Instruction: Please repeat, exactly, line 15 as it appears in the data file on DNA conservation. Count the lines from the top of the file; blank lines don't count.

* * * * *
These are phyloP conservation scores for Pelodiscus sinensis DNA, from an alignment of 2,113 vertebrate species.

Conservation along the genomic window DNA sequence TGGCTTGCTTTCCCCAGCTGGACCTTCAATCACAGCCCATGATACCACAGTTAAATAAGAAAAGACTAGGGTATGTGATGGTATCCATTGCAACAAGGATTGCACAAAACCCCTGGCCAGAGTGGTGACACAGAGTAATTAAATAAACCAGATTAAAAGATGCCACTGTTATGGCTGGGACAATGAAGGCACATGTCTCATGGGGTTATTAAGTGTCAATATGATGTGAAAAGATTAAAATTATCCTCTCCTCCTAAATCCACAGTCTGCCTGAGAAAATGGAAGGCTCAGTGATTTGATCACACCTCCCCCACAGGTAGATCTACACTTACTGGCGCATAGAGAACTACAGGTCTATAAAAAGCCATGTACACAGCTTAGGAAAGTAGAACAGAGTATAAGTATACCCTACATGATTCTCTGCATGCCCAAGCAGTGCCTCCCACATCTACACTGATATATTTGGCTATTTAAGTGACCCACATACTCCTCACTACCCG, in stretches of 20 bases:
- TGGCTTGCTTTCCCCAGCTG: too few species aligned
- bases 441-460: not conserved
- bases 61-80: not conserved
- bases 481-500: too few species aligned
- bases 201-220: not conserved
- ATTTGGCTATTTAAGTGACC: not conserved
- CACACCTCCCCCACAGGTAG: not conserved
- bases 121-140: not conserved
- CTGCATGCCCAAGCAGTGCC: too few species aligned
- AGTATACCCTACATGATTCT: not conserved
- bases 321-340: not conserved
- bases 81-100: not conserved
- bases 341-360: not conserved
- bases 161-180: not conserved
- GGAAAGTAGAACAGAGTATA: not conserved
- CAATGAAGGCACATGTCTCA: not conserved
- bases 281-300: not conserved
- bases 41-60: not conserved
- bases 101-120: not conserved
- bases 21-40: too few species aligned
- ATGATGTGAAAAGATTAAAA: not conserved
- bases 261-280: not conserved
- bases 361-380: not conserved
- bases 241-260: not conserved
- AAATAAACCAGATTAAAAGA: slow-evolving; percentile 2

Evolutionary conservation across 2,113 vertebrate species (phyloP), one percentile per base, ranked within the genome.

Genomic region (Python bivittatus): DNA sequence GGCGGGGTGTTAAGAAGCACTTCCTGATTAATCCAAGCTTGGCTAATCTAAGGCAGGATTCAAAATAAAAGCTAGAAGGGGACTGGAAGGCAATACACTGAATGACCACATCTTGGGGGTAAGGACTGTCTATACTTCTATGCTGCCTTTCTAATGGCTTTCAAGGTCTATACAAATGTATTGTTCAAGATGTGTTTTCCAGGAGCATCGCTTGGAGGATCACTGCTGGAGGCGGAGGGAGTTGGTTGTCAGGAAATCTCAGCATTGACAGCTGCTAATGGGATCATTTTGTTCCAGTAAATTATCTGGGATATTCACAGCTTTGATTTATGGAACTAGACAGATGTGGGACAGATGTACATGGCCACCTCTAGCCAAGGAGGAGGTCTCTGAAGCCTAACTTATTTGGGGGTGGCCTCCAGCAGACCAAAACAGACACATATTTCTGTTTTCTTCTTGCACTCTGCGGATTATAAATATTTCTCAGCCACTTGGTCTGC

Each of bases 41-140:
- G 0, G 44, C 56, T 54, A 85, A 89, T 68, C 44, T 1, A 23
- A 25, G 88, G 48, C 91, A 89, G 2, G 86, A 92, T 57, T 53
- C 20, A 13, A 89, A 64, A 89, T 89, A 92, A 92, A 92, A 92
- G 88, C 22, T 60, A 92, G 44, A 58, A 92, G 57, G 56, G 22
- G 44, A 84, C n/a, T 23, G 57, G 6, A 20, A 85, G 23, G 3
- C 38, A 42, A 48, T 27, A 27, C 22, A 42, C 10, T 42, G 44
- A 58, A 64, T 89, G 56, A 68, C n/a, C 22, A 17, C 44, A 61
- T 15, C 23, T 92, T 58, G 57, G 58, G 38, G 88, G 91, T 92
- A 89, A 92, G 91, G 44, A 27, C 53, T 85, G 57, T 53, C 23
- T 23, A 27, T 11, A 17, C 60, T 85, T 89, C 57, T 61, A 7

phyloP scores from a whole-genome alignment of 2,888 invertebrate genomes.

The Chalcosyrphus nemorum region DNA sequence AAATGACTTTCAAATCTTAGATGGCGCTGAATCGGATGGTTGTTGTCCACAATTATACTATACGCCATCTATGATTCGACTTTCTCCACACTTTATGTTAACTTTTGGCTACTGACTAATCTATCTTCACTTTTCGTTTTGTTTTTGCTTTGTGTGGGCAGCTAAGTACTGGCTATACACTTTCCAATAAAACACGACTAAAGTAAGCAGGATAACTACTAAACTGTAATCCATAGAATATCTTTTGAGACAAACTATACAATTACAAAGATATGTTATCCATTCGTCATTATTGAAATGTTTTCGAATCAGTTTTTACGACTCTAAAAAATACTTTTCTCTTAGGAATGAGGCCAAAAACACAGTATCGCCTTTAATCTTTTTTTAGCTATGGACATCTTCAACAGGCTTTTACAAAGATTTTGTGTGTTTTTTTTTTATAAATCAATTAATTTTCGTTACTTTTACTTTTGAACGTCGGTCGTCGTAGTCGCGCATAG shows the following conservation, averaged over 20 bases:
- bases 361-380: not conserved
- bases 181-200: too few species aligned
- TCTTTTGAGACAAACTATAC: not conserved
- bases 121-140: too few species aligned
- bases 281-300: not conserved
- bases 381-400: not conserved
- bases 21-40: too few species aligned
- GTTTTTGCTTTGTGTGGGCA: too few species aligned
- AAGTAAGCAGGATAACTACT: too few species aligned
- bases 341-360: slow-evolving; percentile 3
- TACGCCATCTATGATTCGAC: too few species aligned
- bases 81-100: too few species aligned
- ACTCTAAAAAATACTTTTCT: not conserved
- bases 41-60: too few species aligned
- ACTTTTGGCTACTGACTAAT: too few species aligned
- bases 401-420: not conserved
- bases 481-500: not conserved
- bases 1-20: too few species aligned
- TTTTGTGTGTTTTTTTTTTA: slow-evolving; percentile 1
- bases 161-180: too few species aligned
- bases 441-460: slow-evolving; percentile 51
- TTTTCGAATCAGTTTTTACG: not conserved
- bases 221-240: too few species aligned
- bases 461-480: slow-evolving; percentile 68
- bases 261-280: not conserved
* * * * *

- bases 341-360: not conserved